I remember early in my career, when I became passionate about a point of contention (I don’t know at this point what it was) in a meeting that someone told me keep emotions out of it. And for many years in my ascent of the towers of commerce, I practiced that approach to decision making. Like Michael Corleone in the Godfather, “It’s not personal. It’s strictly business.”
For a marketer, that is the kiss of death I have come to believe. If you are not passionate about what you’re doing and who you’re doing it for, you’ve missed the boat of effective communication. Yes, even in B2B business. “In a recent study performed by the CEB, which examined the impact of personal emotions on B2B purchases, it was found that 71% of buyers who see a personal value in a B2B purchase will end up buying the product or service,” says Daniel Newman in Forbes.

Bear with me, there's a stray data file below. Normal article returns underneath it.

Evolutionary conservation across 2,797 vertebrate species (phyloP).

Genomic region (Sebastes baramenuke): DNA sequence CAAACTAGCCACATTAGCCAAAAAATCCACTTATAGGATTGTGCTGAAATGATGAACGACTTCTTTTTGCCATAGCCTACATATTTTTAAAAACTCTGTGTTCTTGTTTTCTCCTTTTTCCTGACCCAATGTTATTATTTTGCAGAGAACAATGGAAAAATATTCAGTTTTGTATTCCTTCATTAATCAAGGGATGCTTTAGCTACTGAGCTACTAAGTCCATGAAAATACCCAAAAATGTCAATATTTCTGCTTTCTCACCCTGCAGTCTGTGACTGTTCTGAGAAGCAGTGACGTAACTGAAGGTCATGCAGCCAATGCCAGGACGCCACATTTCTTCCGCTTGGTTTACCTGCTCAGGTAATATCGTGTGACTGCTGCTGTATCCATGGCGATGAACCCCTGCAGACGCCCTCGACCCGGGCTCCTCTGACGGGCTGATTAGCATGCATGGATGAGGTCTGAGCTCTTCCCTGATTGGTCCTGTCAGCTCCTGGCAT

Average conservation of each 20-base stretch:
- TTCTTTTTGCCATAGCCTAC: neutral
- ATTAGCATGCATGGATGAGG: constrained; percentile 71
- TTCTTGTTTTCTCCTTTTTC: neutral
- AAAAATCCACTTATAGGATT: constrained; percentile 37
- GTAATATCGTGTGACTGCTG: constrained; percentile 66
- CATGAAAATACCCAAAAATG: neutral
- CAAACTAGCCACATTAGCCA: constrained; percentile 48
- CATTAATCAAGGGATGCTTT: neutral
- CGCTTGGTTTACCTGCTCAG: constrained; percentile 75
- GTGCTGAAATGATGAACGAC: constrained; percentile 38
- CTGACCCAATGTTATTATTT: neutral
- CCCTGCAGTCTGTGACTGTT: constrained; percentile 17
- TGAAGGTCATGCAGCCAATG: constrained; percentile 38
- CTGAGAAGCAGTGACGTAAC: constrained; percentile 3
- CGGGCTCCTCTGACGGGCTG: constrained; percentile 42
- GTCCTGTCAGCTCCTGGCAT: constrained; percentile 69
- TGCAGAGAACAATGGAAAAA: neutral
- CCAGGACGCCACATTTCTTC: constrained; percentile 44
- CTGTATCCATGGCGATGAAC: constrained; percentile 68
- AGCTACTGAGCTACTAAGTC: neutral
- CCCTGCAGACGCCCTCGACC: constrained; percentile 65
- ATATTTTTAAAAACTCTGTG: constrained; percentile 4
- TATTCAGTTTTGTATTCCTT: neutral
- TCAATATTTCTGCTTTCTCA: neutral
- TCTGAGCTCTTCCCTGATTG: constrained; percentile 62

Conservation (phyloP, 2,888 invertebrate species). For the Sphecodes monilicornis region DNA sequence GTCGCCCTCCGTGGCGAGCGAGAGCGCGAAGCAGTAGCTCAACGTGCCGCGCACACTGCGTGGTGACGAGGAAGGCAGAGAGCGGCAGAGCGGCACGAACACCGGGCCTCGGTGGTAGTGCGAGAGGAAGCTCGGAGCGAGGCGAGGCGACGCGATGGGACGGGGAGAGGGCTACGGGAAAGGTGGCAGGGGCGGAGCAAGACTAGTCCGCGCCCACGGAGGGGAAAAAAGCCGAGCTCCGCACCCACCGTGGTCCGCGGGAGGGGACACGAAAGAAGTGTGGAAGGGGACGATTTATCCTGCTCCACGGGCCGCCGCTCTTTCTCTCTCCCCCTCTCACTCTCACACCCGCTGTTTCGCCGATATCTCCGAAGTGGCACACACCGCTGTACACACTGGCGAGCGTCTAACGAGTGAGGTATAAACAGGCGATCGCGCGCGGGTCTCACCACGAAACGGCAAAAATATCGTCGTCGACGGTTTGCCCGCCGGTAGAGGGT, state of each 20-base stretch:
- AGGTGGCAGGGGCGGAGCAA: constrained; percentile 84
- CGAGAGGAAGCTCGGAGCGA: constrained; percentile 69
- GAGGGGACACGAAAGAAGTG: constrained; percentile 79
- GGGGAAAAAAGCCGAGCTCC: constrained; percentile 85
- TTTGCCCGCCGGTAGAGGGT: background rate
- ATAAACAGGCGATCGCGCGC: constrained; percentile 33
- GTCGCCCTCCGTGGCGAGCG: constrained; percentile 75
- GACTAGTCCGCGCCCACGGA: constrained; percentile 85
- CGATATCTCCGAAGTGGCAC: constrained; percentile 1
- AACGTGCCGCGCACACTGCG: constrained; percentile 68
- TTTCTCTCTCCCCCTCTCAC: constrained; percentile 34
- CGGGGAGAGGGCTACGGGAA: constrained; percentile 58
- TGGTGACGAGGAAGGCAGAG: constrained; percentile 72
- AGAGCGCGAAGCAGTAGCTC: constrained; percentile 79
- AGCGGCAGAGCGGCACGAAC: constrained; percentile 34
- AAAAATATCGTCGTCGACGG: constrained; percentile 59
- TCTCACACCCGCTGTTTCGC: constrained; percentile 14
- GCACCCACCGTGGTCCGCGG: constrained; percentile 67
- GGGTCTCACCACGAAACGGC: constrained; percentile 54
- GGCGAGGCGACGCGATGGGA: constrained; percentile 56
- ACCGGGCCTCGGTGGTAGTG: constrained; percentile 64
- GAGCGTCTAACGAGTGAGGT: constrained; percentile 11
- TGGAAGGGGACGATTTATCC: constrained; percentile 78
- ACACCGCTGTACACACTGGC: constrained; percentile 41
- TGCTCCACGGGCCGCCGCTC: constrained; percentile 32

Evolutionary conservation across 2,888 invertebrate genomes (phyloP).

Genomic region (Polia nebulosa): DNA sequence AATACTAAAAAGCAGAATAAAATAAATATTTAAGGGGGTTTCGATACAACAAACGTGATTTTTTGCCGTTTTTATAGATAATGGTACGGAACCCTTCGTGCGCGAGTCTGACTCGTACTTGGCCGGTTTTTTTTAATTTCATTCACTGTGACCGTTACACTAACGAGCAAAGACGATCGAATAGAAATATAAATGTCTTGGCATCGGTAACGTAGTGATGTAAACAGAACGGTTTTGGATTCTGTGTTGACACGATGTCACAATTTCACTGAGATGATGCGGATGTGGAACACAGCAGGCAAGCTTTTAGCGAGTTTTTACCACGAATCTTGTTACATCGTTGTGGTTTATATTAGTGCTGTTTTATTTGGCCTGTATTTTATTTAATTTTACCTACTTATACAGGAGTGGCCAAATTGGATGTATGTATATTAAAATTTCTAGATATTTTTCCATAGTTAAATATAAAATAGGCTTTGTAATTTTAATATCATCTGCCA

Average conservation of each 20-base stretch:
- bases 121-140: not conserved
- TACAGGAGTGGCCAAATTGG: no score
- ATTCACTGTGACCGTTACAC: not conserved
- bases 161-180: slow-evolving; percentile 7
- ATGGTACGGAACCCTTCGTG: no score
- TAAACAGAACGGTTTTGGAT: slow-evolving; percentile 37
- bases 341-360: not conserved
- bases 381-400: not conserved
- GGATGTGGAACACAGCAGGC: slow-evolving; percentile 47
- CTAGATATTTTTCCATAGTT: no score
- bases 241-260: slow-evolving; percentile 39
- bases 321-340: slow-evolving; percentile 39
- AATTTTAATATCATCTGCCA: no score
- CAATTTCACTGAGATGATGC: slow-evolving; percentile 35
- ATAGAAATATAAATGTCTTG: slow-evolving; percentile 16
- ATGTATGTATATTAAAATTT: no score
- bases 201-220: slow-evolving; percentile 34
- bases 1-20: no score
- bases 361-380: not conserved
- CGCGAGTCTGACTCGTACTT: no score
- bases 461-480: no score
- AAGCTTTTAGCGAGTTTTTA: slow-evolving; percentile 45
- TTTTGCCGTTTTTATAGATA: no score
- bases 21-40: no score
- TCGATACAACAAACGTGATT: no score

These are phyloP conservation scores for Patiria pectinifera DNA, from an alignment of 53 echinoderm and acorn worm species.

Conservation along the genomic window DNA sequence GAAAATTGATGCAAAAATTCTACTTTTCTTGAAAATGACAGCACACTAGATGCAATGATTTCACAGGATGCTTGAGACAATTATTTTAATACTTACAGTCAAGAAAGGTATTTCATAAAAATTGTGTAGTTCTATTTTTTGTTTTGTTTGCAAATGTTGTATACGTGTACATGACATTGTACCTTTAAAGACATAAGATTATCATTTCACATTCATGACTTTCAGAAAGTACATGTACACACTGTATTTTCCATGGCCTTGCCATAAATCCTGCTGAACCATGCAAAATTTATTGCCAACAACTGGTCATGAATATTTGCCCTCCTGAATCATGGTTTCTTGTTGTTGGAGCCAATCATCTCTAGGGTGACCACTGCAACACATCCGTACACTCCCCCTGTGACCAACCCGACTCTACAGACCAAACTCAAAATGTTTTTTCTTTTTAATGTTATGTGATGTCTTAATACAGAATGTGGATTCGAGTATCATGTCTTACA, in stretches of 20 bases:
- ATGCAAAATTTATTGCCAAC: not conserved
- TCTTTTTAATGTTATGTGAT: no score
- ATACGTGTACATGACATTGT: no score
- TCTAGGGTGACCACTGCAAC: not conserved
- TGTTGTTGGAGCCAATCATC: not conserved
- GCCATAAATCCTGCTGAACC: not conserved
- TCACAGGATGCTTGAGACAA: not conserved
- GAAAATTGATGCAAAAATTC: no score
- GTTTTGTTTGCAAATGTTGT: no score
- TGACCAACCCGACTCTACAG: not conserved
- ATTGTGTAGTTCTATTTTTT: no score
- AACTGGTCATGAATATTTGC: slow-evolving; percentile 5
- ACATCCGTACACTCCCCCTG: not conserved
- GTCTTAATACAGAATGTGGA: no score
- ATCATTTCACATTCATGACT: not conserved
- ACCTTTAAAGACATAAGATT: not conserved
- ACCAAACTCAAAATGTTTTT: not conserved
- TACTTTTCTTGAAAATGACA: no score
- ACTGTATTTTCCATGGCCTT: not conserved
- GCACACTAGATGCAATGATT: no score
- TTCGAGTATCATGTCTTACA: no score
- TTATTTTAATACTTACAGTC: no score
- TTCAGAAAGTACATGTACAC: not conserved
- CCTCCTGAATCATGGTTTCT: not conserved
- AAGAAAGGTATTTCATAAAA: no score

So why then do we keep deferring to non-emotional metrics to “improve” our work? Sure, in a world where bots and algorithms are trading in commoditized categories, efficiency equals efficacy. Not so in categories where there is a human factor deciding between business or consumer purchases that will have career or social impact. Yet often with our b2b customers, the focus is on what it’s easiest for the business to push put: case studies, spec sheets, just-the-facts PR releases without much or any thought to understanding the customer’s emotional and behavioral triggers.
This is where effective interactive storytelling becomes critical: the brand tells the story while the potential customer provides the emotional reaction: call and response at its best and most subtle. With more than 70% (Forrester) of the buyer journey occurring before a customer reaches out to a brand/vendor the marketing that touches them had better understand the customer as a human before it pushes the customer as a bot-like buyer. And that requires some EQ before it requires a spec sheet.